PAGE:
The sliding portion and receiving portion of the latch are both made of a high-impact, relatively stiff plastic. The walls of each portion are approximately 1/8" thick, and have a relatively smooth exterior surface. The plastic walls, upon application of a large pressure, such as might occur when a particular furniture unit is shifted somewhat while latched to an adjacent unit, will deform sufficiently that hook member 142 will disengage from receiving portion 102, thereby resulting in separation of the two latch elements. The latch thus comes apart prior to its otherwise being destroyed. This saves the connector from having to be periodically replaced.
The configuration of the two connector portions in combination with the spring bias of the sliding member results in a latching of the two portions simply by bringing one connector portion, i.e. the latching portion 101, into proper mating relationship with receiving portion 102. The particular design of the two portions allows for an initial misalignment or mismatch (in the horizontal plane) of the two portions. It is enough for the upper portions of the two triangular members of the latching portion to be initially positioned within the widest portion of the two cutout portions in the receiving portion.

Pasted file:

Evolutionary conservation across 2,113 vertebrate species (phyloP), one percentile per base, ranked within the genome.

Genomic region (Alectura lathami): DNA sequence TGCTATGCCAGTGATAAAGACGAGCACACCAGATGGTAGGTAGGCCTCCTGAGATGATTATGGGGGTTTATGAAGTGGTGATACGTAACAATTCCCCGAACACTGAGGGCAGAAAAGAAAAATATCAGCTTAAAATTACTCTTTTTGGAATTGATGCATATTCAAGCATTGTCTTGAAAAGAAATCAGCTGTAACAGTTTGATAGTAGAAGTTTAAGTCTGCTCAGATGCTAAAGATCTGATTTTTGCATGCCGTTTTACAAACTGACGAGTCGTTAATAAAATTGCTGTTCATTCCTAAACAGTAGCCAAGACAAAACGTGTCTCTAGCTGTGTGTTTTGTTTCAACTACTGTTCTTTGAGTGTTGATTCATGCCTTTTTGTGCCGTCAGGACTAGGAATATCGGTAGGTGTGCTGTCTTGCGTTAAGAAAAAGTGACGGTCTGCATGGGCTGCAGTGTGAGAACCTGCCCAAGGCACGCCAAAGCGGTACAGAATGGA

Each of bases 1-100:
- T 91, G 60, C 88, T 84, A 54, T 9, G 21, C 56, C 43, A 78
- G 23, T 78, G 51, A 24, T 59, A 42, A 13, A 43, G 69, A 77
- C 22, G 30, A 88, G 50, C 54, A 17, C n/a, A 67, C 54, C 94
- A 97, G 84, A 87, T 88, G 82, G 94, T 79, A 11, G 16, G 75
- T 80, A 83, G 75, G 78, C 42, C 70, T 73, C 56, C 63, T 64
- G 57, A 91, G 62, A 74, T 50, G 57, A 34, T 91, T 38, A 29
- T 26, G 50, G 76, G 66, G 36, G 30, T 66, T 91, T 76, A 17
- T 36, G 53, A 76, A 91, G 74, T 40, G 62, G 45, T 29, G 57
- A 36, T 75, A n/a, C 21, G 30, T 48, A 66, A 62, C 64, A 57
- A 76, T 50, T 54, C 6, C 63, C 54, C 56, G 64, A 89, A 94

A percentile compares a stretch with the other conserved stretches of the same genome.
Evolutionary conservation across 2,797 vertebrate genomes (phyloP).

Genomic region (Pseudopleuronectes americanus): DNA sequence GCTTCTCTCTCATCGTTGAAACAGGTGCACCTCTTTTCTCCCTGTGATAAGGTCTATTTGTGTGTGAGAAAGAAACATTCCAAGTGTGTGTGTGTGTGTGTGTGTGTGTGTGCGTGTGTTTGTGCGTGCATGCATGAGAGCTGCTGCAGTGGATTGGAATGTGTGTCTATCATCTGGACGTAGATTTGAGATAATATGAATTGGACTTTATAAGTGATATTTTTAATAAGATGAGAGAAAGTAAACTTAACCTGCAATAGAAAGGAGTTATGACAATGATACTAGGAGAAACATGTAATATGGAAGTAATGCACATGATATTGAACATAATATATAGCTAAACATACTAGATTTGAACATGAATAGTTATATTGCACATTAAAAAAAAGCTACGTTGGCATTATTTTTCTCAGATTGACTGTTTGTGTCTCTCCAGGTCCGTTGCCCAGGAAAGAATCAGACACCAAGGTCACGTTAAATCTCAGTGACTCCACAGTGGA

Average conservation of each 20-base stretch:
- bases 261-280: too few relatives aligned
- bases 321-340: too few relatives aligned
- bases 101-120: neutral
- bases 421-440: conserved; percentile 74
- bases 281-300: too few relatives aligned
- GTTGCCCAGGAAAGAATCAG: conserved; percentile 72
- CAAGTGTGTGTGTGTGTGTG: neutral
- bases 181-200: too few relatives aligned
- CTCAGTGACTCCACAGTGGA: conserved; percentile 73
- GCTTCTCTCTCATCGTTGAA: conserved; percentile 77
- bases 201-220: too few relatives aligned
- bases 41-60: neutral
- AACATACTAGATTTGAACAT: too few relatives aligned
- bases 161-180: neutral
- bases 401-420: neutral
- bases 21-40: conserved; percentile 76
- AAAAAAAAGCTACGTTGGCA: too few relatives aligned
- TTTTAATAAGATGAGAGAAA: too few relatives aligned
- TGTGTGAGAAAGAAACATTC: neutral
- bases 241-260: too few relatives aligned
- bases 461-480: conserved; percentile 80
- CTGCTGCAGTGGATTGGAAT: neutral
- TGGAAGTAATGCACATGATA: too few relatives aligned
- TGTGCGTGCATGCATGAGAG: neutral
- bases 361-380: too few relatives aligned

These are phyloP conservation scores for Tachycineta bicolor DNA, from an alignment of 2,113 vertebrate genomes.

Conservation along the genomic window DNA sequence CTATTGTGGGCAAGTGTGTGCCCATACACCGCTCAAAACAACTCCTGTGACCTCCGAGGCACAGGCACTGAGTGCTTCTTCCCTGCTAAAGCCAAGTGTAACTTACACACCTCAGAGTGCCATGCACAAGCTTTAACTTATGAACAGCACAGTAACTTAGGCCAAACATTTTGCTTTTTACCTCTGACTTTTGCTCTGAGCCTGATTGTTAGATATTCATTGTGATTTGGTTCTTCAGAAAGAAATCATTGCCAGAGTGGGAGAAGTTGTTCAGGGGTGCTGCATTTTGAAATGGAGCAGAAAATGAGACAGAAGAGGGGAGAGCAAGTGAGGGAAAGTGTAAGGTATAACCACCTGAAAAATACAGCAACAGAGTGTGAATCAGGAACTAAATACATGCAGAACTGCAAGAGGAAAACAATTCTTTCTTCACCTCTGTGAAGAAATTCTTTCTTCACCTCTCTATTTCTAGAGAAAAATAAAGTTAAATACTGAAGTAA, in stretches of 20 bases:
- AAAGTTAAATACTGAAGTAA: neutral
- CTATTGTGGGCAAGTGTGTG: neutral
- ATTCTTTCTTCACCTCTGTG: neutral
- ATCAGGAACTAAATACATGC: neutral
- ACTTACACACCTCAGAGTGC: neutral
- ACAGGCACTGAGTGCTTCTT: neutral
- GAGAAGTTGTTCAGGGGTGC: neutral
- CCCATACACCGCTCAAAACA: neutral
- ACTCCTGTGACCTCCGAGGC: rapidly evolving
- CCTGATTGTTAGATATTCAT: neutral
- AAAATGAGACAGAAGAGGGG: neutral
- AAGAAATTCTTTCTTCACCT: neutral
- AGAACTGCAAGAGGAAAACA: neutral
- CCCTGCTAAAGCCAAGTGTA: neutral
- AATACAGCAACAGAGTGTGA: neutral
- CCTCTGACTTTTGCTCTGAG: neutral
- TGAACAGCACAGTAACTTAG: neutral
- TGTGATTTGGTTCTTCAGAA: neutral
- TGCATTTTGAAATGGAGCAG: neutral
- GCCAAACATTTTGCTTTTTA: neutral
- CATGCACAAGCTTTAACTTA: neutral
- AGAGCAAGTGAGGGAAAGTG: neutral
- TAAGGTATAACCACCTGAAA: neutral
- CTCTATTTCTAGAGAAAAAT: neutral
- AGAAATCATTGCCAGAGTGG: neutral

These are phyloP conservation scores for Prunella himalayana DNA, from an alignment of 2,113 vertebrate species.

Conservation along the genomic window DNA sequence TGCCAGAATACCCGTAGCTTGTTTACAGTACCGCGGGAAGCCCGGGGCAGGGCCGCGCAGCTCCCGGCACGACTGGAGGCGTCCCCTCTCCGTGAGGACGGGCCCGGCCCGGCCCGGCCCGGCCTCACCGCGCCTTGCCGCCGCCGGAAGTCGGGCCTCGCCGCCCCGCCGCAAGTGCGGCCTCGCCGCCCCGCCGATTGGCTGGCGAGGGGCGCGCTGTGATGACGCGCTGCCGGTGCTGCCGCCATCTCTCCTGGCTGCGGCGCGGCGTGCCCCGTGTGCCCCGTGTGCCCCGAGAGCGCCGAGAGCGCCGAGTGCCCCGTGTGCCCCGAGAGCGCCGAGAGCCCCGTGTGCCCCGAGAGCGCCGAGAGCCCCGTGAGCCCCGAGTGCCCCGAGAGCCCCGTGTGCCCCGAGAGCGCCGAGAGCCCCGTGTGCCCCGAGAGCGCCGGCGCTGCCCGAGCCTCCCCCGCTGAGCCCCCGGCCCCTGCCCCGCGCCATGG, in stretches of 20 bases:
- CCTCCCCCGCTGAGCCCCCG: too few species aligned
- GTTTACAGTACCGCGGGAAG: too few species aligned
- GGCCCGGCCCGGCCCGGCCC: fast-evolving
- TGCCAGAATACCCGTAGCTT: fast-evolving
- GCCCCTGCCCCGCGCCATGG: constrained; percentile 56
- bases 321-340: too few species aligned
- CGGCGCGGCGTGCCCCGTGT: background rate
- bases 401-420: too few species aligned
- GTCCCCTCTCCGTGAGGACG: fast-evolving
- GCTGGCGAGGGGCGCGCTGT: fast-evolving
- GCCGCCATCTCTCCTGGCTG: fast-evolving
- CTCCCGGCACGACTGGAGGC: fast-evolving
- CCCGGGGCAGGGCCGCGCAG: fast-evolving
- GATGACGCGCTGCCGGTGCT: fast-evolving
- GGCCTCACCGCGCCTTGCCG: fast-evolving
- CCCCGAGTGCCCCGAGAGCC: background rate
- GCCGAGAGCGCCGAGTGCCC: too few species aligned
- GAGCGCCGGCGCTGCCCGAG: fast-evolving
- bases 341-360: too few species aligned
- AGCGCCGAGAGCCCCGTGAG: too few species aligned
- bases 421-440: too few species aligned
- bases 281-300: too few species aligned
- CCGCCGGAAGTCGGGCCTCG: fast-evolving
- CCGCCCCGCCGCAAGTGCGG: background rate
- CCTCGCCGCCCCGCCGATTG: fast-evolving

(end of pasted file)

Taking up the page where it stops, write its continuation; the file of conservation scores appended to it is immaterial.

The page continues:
As two units are brought closer together, the two portions of the connector more fully nest together, with a self-correcting alignment, so that by the time the two portions actually latch, the two portions are completely aligned and properly mated. The latch is also designed, in terms of the hook member and the configuration and size of the opening in the receiving portion hooked by the hook member, to permit a slight misalignment vertically, such as might occur due to uneven floors. From the latched position of FIG. 9, it is only necessary to move the sliding element inwardly (after the locking screw has been released) to move the lock member inwardly of the latching portion, releasing the two connector portions. The two adjacent furniture units on which the connector portions are located can then be conveniently separated and the units placed in other system configurations.
Hence, a system has been disclosed which comprises a plurality of several different computer furniture units. The units have at one end thereof a latching portion of a connector, while on the other end is a receiving portion of the connector. The units may be conveniently mated together into various configurations. Because of the particular construction, the units will separate under high pressure without destruction of the connector portions.